The name Irian was used in the Indonesian language to refer to the island and Indonesian province, as "Irian Jaya Province". The name was promoted in 1945 by brother of the future governor Frans Kaisiepo, it is taken from the Biak language of Biak Island, means "to rise", or "rising spirit". Irian is the name used in the Biak language and other languages such as Serui and Waropen; the name was used until 2001, when the name Papua was again used for the province. The name Irian, favored by natives, is now considered to be a name imposed by the authority of Jakarta. New Guinea is an island to the north of the Australian mainland, but south of the equator, it is isolated by the Arafura Sea to the west, the Torres Strait and Coral Sea to the east. Sometimes considered to be the easternmost island of the Indonesian archipelago, it lies north of Australia's Top End, the Gulf of Carpentaria and Cape York peninsula, west of the Bismarck Archipelago and the Solomon Islands Archipelago. Politically, the western half of the island comprises two provinces of Indonesia: Papua and West Papua.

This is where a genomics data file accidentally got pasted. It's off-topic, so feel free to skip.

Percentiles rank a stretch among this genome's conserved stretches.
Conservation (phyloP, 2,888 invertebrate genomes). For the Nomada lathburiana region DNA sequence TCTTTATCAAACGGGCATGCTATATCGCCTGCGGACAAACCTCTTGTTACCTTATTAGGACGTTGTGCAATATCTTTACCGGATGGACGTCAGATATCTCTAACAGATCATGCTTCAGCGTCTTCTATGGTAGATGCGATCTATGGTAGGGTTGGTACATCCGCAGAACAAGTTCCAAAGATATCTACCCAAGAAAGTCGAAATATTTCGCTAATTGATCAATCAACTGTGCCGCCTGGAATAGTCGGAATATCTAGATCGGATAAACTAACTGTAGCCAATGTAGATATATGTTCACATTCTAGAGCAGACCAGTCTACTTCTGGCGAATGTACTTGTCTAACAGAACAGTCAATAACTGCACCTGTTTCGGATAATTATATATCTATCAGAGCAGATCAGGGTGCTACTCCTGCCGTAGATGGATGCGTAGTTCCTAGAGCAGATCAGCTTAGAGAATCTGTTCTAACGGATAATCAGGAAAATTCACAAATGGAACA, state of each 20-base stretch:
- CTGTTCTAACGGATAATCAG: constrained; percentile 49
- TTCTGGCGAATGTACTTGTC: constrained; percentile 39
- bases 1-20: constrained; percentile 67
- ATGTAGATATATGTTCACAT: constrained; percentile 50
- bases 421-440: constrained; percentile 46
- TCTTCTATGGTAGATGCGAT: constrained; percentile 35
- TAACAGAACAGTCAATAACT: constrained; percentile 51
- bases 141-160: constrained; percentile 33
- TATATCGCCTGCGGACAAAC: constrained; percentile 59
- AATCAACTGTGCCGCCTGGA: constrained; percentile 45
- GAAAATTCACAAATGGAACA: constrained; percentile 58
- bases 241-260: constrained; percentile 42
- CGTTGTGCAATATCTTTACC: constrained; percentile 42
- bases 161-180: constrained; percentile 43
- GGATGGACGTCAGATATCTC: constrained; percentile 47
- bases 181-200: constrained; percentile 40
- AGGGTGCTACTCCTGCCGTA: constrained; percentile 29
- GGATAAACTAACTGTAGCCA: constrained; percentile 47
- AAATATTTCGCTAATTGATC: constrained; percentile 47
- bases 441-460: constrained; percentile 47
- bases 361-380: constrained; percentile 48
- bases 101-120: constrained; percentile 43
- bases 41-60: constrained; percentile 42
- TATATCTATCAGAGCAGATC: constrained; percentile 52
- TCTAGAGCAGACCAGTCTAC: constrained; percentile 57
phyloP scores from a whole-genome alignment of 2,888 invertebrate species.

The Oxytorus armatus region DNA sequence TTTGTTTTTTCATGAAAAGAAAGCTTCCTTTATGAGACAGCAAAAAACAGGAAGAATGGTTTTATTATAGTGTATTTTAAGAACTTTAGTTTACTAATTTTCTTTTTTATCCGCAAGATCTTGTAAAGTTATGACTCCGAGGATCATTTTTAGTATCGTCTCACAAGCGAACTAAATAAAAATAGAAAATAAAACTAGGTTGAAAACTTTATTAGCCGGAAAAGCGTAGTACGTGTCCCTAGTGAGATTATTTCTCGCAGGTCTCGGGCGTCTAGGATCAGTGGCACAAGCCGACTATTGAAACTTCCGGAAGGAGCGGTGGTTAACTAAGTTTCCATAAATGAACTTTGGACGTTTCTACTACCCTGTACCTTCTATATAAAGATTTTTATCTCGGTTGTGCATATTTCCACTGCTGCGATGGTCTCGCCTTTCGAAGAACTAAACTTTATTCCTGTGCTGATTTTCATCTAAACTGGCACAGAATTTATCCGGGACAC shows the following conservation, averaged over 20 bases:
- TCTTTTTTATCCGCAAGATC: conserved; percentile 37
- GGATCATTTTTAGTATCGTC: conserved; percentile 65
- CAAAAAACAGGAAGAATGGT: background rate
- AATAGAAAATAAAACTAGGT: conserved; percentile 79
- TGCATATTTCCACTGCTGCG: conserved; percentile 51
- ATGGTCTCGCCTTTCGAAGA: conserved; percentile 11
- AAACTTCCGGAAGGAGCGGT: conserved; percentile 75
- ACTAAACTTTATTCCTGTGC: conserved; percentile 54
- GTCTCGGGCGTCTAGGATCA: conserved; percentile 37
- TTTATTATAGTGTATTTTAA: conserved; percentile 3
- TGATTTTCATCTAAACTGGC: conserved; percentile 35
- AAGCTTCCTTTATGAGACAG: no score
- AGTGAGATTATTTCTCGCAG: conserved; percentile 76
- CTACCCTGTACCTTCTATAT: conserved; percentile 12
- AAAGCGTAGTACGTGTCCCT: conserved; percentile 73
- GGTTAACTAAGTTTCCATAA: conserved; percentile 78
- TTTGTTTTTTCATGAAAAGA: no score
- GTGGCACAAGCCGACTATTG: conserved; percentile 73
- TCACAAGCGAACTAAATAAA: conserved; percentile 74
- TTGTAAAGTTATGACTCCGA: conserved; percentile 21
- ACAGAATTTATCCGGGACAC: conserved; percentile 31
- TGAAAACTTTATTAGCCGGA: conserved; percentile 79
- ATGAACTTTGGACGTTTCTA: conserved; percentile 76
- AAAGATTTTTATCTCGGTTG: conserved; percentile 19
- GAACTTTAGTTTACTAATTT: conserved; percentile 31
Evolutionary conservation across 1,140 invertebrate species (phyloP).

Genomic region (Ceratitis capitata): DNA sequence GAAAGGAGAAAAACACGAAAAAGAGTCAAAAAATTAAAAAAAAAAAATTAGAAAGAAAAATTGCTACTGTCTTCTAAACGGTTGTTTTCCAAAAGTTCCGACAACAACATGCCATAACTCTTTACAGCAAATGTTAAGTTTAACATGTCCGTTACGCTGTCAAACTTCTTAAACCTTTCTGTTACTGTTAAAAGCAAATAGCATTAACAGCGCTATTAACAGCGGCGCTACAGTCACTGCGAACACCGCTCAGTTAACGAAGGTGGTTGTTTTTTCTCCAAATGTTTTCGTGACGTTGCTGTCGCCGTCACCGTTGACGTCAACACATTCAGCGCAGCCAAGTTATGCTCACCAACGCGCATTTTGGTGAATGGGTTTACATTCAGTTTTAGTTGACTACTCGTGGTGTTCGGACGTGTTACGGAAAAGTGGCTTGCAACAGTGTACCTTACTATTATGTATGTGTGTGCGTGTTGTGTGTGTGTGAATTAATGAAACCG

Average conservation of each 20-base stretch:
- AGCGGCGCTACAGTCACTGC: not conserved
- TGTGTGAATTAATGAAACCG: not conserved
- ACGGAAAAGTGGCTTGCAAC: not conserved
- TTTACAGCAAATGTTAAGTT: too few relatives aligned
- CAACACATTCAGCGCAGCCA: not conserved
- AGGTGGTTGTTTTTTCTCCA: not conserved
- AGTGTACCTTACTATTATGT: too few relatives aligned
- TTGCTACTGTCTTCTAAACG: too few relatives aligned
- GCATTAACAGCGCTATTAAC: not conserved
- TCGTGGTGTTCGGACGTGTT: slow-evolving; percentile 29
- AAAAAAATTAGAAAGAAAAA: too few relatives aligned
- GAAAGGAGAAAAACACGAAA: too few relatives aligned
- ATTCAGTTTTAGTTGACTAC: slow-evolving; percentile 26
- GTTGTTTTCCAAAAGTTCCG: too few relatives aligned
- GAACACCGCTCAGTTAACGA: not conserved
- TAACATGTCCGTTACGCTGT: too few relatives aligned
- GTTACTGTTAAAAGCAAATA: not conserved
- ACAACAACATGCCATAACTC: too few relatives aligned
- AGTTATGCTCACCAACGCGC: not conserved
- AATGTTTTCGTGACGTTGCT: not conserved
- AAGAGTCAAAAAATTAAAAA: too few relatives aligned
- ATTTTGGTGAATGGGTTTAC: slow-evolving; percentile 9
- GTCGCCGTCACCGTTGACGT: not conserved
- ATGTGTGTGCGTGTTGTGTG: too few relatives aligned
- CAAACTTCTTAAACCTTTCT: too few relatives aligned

The eastern half forms the mainland of the country of Papua New Guinea. The shape of New Guinea is compared to that of a bird-of-paradise, this results in the usual names for the two extremes of the island: the Bird's Head Peninsula in the northwest, the Bird's Tail Peninsula in the southeast. A spine of east–west mountains, the New Guinea Highlands, dominates the geography of New Guinea, stretching over 1,600 km from the'head' to the'tail' of the island, with many high mountains over 4,000 m; the western-half of the island of New Guinea contains the highest mountains in Oceania, rising up to 4,884 m high, higher than Mont Blanc in Europe, ensuring a steady supply of rain from the equatorial atmosphere. The tree line is around 4,000 m elevation and the tallest peaks contain permanent equatorial glaciers—which have been retreating since at least 1936. Various other smaller mountain ranges occur both west of the central ranges. Except in high elevations, most areas possess a warm humid climate throughout the year, with some seasonal variation associated with the northeast monsoon season.
The highest peaks on the island of New Guinea are: Puncak Jaya, sometimes known by its former Dutch name Carstensz Pyramid, is a mist-covered limestone mountain peak on the Indonesian side of the border. At 4,884 metres, Puncak Jaya makes New Guinea the world's fourth-highest landmass after Afro-Eurasia and Antarctica. Puncak Mandala located in Papua, is the second-highest peak on the island at 4,760 metres. Puncak Trikora in Papua, is 4,750 metres. Mount Wilhelm is the highest peak on the PNG side of the border at 4,509 metres, its granite peak is the highest point of the Bismarck Range. Mount Giluwe 4,368 metres is the second-highest summit in PNG, it is the highest volcanic peak in Oceania. Another major habitat featur